By: Caitlyn Freeman, Assistant Editor and Anna Hovet, Contributing Writer
Illustration by Meghan Hudson/ The Towerlight
Maryland Economic Development Corporation (MEDCO) is holding some University System of Maryland (USM) students to their fall 2020 housing licenses. While students at the University of Maryland, Baltimore (UMB) have the option to cancel their licenses, students at Towson University (TU) and the University of Maryland, College Park (UMDCP) are unable to cancel theirs.
According to the Executive Director of MEDCO, Robert Brennan, the corporation owns the buildings and housing licenses for several properties within the USM. MEDCO leases the land from universities and funds construction of their residences through bondholders and investors.
“We are required, as part of this budgeting process, to essentially operate as private facilities,” Brennan said. “We are not in a position to independently say because the University is restricting housing on the campus, to restrict our housing.”
According to WMAR, MEDCO currently has 6,692 beds across seven USM affiliated universities. This includes 1,088 at TU, 2,933 at UMDCP, and 337 at UMB.
Students living in UMB’s MEDCO owned residence, Fayette Square, were sent a letter from UMB Housing giving them the option to cancel their contracts after classes were moved online.
“We didn’t want to send a message of, ‘if you live in this housing, this is the rule that applies to you, and if you live in that housing, this will apply to you,’ when the face of housing is one,” said Bill Crockett, Executive Director of Campus Life Services and Campus Center at UMB.
Meanwhile, several students living in TU’s MEDCO owned residences, Paca and Tubman houses as well as Millennium Hall, have sought legal counsel after they were denied the option to cancel their contracts due to TU’s fall semester modality shift.
TU sophomore, Julia Depuy, is frustrated that TU hasn’t helped its students with their ongoing legal battle with MEDCO.
“I am not currently aware of anything Towson has done to try and resolve the problem,” Depuy said. “Even though UMB has a smaller overall population, the ratio of beds owned by MEDCO is proportional to the number of MEDCO owned beds at Towson.”
According to Crockett, UMB was able to allow students to cancel their MEDCO licenses as a result of the 2015 refinancing and a contingency agreement that made the University responsible for the income MEDCO would lose by cancelling licenses.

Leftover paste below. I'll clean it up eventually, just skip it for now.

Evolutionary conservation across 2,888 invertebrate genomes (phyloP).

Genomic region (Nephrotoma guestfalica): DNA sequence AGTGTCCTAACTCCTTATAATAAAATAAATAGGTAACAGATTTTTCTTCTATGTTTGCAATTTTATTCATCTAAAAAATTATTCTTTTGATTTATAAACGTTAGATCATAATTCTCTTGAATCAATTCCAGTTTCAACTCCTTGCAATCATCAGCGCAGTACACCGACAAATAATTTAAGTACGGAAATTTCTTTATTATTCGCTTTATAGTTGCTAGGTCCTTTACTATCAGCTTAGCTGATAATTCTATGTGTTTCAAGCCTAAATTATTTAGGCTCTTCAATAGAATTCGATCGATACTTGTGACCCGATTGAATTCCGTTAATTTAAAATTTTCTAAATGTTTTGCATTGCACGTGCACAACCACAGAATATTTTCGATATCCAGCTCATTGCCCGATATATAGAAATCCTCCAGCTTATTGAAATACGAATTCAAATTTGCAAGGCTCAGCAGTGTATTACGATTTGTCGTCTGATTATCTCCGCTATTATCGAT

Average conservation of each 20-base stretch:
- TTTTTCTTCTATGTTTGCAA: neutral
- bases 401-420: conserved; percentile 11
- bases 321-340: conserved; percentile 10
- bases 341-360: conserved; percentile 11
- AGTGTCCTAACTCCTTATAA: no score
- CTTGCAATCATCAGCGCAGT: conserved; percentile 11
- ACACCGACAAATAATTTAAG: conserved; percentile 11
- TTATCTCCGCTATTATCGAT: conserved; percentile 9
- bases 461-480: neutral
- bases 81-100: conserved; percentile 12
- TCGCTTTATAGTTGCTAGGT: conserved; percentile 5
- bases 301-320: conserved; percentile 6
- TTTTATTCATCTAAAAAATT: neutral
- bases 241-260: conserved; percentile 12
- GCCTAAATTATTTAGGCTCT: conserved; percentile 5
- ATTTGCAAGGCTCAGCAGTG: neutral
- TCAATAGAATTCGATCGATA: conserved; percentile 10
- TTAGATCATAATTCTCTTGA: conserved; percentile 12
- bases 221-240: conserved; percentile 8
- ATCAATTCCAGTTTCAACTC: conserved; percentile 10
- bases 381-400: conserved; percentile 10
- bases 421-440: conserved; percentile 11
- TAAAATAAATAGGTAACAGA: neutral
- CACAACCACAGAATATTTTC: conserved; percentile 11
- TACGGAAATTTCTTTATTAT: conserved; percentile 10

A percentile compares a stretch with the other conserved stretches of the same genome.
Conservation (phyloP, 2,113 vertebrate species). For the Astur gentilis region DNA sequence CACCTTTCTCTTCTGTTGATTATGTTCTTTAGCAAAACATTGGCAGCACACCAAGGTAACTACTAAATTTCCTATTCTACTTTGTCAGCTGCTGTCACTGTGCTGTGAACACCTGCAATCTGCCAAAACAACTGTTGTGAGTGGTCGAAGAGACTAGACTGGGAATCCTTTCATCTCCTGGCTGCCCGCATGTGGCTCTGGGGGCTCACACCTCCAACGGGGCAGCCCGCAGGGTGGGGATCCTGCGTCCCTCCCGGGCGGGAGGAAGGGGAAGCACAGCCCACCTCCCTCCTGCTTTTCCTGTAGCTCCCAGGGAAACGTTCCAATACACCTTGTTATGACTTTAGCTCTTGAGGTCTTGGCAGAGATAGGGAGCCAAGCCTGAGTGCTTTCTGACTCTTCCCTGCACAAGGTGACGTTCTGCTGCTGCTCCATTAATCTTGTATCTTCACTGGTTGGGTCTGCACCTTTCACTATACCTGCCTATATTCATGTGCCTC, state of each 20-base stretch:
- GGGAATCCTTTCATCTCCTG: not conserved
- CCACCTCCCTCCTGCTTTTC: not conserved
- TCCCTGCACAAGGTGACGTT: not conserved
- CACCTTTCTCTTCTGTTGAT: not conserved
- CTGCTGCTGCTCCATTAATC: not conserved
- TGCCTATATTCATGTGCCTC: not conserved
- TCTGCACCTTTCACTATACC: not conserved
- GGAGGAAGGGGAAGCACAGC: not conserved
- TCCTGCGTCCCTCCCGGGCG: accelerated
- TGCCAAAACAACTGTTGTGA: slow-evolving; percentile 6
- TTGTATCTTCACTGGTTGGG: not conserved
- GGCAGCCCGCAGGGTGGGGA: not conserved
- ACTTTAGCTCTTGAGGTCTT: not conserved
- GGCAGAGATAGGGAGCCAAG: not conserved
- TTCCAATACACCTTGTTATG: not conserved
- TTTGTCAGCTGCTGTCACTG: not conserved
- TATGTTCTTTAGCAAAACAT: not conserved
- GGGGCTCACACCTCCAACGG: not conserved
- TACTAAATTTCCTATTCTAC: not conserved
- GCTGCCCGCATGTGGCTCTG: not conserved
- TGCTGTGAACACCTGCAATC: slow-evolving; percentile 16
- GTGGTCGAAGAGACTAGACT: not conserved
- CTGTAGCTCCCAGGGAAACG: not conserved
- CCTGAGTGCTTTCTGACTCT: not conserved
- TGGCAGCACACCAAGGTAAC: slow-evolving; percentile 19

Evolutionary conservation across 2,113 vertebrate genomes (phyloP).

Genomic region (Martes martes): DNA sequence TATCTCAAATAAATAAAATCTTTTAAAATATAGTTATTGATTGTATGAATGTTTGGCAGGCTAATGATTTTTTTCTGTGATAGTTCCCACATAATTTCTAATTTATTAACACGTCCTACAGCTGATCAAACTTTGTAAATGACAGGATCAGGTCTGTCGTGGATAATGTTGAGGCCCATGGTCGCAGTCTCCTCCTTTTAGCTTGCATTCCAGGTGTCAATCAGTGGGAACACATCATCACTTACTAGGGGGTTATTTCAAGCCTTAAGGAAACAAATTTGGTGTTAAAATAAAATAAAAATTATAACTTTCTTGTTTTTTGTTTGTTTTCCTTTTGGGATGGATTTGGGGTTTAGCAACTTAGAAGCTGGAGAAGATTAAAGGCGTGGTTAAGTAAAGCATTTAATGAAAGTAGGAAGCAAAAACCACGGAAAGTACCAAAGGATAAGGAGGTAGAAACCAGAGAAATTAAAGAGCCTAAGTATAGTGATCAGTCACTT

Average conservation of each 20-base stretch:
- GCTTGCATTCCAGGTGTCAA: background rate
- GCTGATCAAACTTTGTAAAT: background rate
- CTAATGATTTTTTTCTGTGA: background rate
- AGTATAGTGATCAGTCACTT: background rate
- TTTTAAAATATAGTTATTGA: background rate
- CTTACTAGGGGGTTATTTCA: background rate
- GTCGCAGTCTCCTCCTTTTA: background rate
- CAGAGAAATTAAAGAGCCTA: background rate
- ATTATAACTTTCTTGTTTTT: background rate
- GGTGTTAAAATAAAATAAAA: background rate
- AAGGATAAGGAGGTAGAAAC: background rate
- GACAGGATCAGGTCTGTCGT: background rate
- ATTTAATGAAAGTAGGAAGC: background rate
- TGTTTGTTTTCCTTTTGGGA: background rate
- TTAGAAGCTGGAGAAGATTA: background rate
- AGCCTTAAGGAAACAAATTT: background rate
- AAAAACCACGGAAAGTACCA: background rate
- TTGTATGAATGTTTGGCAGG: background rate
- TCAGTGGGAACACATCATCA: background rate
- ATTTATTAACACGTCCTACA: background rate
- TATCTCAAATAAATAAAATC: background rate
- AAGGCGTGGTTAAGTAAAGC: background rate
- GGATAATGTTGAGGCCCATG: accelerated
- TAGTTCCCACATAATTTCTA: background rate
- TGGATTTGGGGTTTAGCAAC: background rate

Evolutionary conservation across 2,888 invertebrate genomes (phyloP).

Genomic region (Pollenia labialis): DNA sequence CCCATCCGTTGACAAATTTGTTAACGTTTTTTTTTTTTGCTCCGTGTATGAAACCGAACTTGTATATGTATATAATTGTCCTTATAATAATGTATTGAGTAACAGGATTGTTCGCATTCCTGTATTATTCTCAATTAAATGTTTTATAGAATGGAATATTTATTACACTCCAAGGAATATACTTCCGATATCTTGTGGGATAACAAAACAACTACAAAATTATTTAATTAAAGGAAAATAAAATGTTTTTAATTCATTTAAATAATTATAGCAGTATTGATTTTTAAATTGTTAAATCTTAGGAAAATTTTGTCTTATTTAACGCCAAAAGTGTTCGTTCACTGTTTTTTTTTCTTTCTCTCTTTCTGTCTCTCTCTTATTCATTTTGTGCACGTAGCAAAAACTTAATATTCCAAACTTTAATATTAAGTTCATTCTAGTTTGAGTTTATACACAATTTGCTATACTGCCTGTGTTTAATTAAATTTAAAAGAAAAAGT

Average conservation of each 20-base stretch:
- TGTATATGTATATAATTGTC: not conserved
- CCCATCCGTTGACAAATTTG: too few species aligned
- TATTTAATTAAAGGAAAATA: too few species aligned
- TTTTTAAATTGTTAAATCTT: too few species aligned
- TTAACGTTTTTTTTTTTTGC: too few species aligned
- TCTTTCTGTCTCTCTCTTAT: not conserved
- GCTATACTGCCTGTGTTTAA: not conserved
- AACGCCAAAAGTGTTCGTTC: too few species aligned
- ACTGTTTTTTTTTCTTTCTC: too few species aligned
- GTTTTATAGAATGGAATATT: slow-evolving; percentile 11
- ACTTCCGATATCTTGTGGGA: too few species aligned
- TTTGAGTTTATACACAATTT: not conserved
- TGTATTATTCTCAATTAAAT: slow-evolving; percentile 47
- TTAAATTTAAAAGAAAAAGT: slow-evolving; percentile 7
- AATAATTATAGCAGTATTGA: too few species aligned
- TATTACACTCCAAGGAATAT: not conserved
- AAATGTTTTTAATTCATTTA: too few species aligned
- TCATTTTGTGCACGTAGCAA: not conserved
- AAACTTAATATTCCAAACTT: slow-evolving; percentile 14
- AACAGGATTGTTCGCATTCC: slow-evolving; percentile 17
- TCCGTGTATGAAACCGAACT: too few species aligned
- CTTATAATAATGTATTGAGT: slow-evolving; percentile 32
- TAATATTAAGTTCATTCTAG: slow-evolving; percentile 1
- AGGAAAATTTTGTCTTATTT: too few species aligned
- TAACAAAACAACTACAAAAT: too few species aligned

“(UMB) has the ability within their agreements that they have with us to densify, but they also have an agreement to make the payment so that our cash flows are there to comply with our lending agreements,” said Brennan.
In other words, UMB is paying out the licenses broken with MEDCO.
According to Brennan, several universities across USM have been in discussion with MEDCO to find ways to relieve students of their licenses. Brennan says TU has not made an effort to join the conversation. However, TU says they have.
“‘The ground lease with MEDCO does not provide means whereby the University can compel MEDCO to align with TU’s efforts to de-densify the residence halls by releasing students with full refunds from their housing contracts,’” Sean Welsh, Interim Vice President of University Marketing & Communications for Towson University, told WMAR. “‘We are in discussions with MEDCO and strongly advocating they do the right thing by our students.’”
Similarly to TU, UMDCP students are struggling to get out of their MEDCO licenses.
UMDCP senior, Emma Panek, made the decision to live at home while taking all online classes. She was originally planning to live in a MEDCO residence on the University’s campus called South Campus Commons.
“I mean, honestly, it’s hard not to feel a little envious.” Panek said regarding UMB students having the option to be released from their licenses. “[UMDCP President Darryll Pines] and [the University] really need to come to a resolution on this. It seems like UMDCP is really trying to wash their hands of this and not help us like UMB has done for their students, which is discouraging. Hopefully soon, the University will make the right decision as well.”